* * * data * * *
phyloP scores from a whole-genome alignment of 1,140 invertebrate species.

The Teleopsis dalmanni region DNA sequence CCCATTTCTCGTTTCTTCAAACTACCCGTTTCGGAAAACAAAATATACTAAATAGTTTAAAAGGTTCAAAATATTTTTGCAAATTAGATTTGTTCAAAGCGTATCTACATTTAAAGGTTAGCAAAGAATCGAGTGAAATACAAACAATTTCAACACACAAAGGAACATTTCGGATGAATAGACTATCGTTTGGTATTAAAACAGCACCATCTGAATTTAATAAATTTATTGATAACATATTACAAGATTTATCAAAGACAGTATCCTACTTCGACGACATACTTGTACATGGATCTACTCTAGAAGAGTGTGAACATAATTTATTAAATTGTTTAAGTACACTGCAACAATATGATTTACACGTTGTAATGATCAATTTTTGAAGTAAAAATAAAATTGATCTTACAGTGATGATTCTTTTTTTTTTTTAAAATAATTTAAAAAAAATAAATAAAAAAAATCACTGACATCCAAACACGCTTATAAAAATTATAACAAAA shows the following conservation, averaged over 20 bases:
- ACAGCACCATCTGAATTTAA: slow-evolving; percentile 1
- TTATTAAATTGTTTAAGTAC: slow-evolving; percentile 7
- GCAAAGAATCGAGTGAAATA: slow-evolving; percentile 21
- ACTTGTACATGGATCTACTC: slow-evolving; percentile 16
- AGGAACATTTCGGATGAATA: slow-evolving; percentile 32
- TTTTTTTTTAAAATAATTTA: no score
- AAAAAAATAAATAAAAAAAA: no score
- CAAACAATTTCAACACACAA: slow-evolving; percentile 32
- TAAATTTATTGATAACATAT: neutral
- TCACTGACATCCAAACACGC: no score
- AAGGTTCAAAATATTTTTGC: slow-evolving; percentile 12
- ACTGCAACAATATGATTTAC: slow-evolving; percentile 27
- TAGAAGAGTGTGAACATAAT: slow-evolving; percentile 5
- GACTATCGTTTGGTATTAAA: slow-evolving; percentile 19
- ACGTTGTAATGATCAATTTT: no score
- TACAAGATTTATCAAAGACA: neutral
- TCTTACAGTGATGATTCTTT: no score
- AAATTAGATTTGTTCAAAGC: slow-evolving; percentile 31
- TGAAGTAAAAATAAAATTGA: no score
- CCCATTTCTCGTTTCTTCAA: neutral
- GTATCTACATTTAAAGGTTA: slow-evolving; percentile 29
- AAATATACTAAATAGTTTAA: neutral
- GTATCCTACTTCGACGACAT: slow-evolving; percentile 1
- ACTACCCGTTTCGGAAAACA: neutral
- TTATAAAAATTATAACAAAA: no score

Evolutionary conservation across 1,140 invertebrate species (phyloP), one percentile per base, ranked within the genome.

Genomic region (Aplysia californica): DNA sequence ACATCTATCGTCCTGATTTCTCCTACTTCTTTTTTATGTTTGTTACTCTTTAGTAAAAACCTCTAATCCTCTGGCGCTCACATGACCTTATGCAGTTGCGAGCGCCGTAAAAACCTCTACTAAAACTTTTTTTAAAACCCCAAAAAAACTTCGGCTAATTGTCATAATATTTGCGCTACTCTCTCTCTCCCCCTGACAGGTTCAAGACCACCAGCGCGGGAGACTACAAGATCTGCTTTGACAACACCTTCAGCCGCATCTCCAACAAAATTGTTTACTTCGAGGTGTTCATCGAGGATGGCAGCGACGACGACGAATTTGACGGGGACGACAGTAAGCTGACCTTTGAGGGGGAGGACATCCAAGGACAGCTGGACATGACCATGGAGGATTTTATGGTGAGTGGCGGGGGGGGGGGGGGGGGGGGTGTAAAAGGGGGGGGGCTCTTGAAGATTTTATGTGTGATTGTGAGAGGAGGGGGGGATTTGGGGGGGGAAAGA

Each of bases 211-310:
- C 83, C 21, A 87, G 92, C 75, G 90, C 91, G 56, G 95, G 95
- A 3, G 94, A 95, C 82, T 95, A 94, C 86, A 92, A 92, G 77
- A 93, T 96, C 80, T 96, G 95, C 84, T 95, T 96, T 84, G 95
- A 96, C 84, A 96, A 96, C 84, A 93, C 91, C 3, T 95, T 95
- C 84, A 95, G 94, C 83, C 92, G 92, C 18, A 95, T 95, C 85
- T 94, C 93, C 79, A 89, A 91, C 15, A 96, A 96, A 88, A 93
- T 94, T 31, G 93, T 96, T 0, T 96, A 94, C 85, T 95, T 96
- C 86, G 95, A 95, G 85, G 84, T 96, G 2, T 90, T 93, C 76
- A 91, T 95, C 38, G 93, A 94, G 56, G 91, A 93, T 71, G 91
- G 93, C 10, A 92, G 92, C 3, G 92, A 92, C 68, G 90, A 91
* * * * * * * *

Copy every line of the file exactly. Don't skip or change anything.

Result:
phyloP scores from a whole-genome alignment of 1,140 invertebrate species.

The Teleopsis dalmanni region DNA sequence CCCATTTCTCGTTTCTTCAAACTACCCGTTTCGGAAAACAAAATATACTAAATAGTTTAAAAGGTTCAAAATATTTTTGCAAATTAGATTTGTTCAAAGCGTATCTACATTTAAAGGTTAGCAAAGAATCGAGTGAAATACAAACAATTTCAACACACAAAGGAACATTTCGGATGAATAGACTATCGTTTGGTATTAAAACAGCACCATCTGAATTTAATAAATTTATTGATAACATATTACAAGATTTATCAAAGACAGTATCCTACTTCGACGACATACTTGTACATGGATCTACTCTAGAAGAGTGTGAACATAATTTATTAAATTGTTTAAGTACACTGCAACAATATGATTTACACGTTGTAATGATCAATTTTTGAAGTAAAAATAAAATTGATCTTACAGTGATGATTCTTTTTTTTTTTTAAAATAATTTAAAAAAAATAAATAAAAAAAATCACTGACATCCAAACACGCTTATAAAAATTATAACAAAA shows the following conservation, averaged over 20 bases:
- ACAGCACCATCTGAATTTAA: slow-evolving; percentile 1
- TTATTAAATTGTTTAAGTAC: slow-evolving; percentile 7
- GCAAAGAATCGAGTGAAATA: slow-evolving; percentile 21
- ACTTGTACATGGATCTACTC: slow-evolving; percentile 16
- AGGAACATTTCGGATGAATA: slow-evolving; percentile 32
- TTTTTTTTTAAAATAATTTA: no score
- AAAAAAATAAATAAAAAAAA: no score
- CAAACAATTTCAACACACAA: slow-evolving; percentile 32
- TAAATTTATTGATAACATAT: neutral
- TCACTGACATCCAAACACGC: no score
- AAGGTTCAAAATATTTTTGC: slow-evolving; percentile 12
- ACTGCAACAATATGATTTAC: slow-evolving; percentile 27
- TAGAAGAGTGTGAACATAAT: slow-evolving; percentile 5
- GACTATCGTTTGGTATTAAA: slow-evolving; percentile 19
- ACGTTGTAATGATCAATTTT: no score
- TACAAGATTTATCAAAGACA: neutral
- TCTTACAGTGATGATTCTTT: no score
- AAATTAGATTTGTTCAAAGC: slow-evolving; percentile 31
- TGAAGTAAAAATAAAATTGA: no score
- CCCATTTCTCGTTTCTTCAA: neutral
- GTATCTACATTTAAAGGTTA: slow-evolving; percentile 29
- AAATATACTAAATAGTTTAA: neutral
- GTATCCTACTTCGACGACAT: slow-evolving; percentile 1
- ACTACCCGTTTCGGAAAACA: neutral
- TTATAAAAATTATAACAAAA: no score

Evolutionary conservation across 1,140 invertebrate species (phyloP), one percentile per base, ranked within the genome.

Genomic region (Aplysia californica): DNA sequence ACATCTATCGTCCTGATTTCTCCTACTTCTTTTTTATGTTTGTTACTCTTTAGTAAAAACCTCTAATCCTCTGGCGCTCACATGACCTTATGCAGTTGCGAGCGCCGTAAAAACCTCTACTAAAACTTTTTTTAAAACCCCAAAAAAACTTCGGCTAATTGTCATAATATTTGCGCTACTCTCTCTCTCCCCCTGACAGGTTCAAGACCACCAGCGCGGGAGACTACAAGATCTGCTTTGACAACACCTTCAGCCGCATCTCCAACAAAATTGTTTACTTCGAGGTGTTCATCGAGGATGGCAGCGACGACGACGAATTTGACGGGGACGACAGTAAGCTGACCTTTGAGGGGGAGGACATCCAAGGACAGCTGGACATGACCATGGAGGATTTTATGGTGAGTGGCGGGGGGGGGGGGGGGGGGGGTGTAAAAGGGGGGGGGCTCTTGAAGATTTTATGTGTGATTGTGAGAGGAGGGGGGGATTTGGGGGGGGAAAGA

Each of bases 211-310:
- C 83, C 21, A 87, G 92, C 75, G 90, C 91, G 56, G 95, G 95
- A 3, G 94, A 95, C 82, T 95, A 94, C 86, A 92, A 92, G 77
- A 93, T 96, C 80, T 96, G 95, C 84, T 95, T 96, T 84, G 95
- A 96, C 84, A 96, A 96, C 84, A 93, C 91, C 3, T 95, T 95
- C 84, A 95, G 94, C 83, C 92, G 92, C 18, A 95, T 95, C 85
- T 94, C 93, C 79, A 89, A 91, C 15, A 96, A 96, A 88, A 93
- T 94, T 31, G 93, T 96, T 0, T 96, A 94, C 85, T 95, T 96
- C 86, G 95, A 95, G 85, G 84, T 96, G 2, T 90, T 93, C 76
- A 91, T 95, C 38, G 93, A 94, G 56, G 91, A 93, T 71, G 91
- G 93, C 10, A 92, G 92, C 3, G 92, A 92, C 68, G 90, A 91